Pet sitting can take various forms. Yet, whatever fashion your pet sitting job takes, it’s a trusted role that involves caring for animals and being in the company of pets.
Certainly, the definition of pet sitting is ‘the act of temporarily taking care of another person’s pet for a given period of time.’ However, pet sitting can take on many different structures.
Most commonly you will go to the pet owner’s home to care for and feed their pet. However, in some instances you may need to bring the pet into your home. Some pet sitters will stay at their client’s home while they’re away, while others will simply visit the home multiple times a day to care for and feed the animal.
Either way, if you love animals pet sitting provides a wonderful opportunity to make a living while spending time with adorable fur friends.
But before you decide on a career as a pet sitter, be sure to consider the ups and downs. This way you’ll ensure you’re entering into a role you fully understand and for all the right reasons.
Pet sitting: PROS
Low start-up costs — Compared to some other businesses, becoming a pet sitter requires little monetary investment. Plus, you’ll start earning as soon as you score your first client. Much or your new business is likely to come via word-of-mouth referrals, which is great as it keeps advertising costs low.
Turn your love of pets into profit — How awesome is it that you can turn your love of animals into a successful business? If dogs and cats are your passion, becoming a pet sitter is the perfect way to spend time with delightful animals and make a bob or two. It’s really a win-win for you and your client.
Be your own boss — While there are both pros and cons to being your own boss, essentially it’s a good thing. Yes, you need to drive your own destiny and be extremely self-motivated but as long as you want to make pet sitting a success, there’s really no reason why you can’t.
What’s more, being your own boss means you can work as much or as little as you like. Of course, if you want to make a decent income you won’t want to turn clients away. However, eventually you may be in a position to pick and choose the pet sitting jobs you want and turn down those you don’t fancy. For example, the ones with 5am starts!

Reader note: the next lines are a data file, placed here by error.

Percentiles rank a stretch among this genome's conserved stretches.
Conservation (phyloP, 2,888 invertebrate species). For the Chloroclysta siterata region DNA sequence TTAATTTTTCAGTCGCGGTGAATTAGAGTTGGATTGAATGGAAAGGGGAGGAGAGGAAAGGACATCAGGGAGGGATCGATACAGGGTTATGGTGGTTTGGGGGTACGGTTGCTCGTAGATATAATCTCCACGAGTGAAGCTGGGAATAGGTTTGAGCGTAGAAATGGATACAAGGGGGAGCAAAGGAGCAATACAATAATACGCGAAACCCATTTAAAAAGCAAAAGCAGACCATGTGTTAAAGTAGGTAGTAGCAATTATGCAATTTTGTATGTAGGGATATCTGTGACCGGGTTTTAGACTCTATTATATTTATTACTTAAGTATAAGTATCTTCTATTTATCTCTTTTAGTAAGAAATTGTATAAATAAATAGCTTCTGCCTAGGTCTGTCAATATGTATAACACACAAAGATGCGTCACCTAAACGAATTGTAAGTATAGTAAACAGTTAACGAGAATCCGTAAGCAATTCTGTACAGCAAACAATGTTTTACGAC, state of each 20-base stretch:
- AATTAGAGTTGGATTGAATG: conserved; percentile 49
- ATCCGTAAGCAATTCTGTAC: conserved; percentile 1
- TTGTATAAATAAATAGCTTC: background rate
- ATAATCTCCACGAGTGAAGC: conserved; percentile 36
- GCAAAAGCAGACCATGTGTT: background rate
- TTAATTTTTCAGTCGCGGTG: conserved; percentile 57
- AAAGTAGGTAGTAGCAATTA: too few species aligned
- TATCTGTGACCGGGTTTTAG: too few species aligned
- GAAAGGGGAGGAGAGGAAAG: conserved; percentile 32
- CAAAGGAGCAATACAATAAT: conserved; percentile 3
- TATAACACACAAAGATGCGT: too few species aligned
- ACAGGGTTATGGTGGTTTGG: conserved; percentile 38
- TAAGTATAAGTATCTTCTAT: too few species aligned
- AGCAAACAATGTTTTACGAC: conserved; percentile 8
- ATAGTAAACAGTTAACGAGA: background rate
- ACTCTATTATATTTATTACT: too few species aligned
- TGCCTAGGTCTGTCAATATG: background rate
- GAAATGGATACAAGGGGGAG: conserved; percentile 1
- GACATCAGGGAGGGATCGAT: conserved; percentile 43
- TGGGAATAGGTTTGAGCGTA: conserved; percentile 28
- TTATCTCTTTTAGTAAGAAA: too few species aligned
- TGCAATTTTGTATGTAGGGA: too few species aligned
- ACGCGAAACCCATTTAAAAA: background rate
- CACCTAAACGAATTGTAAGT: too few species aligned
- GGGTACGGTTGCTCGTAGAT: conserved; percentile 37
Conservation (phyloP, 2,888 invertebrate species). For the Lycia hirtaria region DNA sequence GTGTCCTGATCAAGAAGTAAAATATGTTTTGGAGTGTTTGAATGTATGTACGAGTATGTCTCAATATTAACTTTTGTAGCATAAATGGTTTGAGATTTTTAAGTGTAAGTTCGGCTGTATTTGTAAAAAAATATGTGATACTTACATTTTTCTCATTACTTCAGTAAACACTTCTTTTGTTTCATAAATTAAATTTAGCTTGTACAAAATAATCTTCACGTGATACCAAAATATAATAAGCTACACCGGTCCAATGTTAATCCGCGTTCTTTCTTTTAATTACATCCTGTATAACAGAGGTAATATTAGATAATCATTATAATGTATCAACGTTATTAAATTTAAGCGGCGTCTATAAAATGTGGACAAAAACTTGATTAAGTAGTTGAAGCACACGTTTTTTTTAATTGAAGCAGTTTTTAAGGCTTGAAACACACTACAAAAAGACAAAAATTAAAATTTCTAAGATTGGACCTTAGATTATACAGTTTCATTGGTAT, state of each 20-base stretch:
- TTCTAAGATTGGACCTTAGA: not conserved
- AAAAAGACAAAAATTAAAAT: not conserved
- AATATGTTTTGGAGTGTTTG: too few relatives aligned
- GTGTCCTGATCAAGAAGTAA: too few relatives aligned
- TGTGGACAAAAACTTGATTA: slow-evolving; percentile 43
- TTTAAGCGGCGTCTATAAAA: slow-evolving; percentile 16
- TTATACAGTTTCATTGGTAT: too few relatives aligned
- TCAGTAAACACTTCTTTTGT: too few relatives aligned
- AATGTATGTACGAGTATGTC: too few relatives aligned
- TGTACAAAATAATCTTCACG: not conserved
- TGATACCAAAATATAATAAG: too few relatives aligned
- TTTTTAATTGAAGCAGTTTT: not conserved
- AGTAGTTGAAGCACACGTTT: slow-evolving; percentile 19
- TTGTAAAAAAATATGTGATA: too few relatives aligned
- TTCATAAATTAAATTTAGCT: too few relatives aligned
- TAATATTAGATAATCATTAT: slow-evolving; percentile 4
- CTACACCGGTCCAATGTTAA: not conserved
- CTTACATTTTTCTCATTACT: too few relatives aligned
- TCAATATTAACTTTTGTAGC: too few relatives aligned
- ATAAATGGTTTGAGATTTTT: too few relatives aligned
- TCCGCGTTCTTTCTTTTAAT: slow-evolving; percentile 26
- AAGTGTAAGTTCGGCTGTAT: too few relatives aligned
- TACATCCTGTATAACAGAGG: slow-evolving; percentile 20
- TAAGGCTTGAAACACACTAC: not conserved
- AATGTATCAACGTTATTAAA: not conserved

Loyal clients — Generally speaking, if you have a polite and professional nature and do your job well, you’ll enjoy a loyal client base. After all, if a pet owner finds a trusted and likeable person to look after their beloved pet, they’re going to want to hang onto them.
Pet sitting: CONS
Unsociable work hours — It’s highly likely you’ll be required to work some early mornings, weekends and evenings, as this is when animals generally get fed and are exercised. However, the varied nature of pet sitting means you get time off during the day to run errands and do other things. So, if you’re someone that doesn’t like the rigid structure of a 9-to-5 gig, pet sitting might be perfect for you.
Last-minute and late-night calls — Yes, these are common; so be sure to set boundaries at the very first client meeting. If you don’t make the conscious decision to lay down rules, you’re likely to be taking a lot of last-minute calls from clients wanting to cancel or reschedule their booking.
Perhaps consider a late booking charge. This as least makes it worth your while to take last-minute bookings. Plus, it might deter some clients from making late changes!
Also, because pet sitting isn’t a 9-to-5 role, people may feel it’s okay to ring you at any time of the day or evening. Whether you take the calls or use a voicemail message service is entirely up to you. You certainly don’t want to lose business, but you do want a life out of work too!
Managing expectations — As a pet sitter you may be expected to provide other services, such as cleaning the house, picking up dog poop in the garden, washing dishes, bathing or grooming the dog, cooking homemade meals for Fido and even walking Rover a specified distance.
Make sure you do your research and consider as many of the potential additional jobs as you can. Draw up a price list; this way if you receive a note or email asking you to perform extra tasks while pet sitting, you can add them onto your bill.
Chasing payment — This really applies to anyone who’s self employed; chasing money sucks. However, you do get used to it and you learn what actions you can take to help reduce the amount of money chasing you do.
For example, sending your invoice out at the same time each month can encourage clients to pay regularly. Also, you can specify on your invoice your payment timeframe as part of the terms of your service.
Ultimately, if a client continues to not pay you or is always a late payer, you might decide they’re not worth the trouble and choose to let them go.
Animal know-how — While you can be a pet sitter without any formal training, you really do need some knowledge and experience of animals. After all, what if an animal in your care gets injured? Do you know pet first aid? What if the pet you’re looking after becomes aggressive? Understanding animal behaviour and knowing what to do if a pet is anxious or bites is important for the health and wellbeing of you, the pet and others around you.
Despite the challenging aspects of being a pet sitter, if you love animals and want a job that isn’t tied to a desk, being a pet sitter may be a dream career.
If you’re a pet sitter, we’d love to hear from you. Tell us what you love and dislike about your role or what you wish you’d known before you got started!
If you enjoyed reading this, check out the other posts in this series: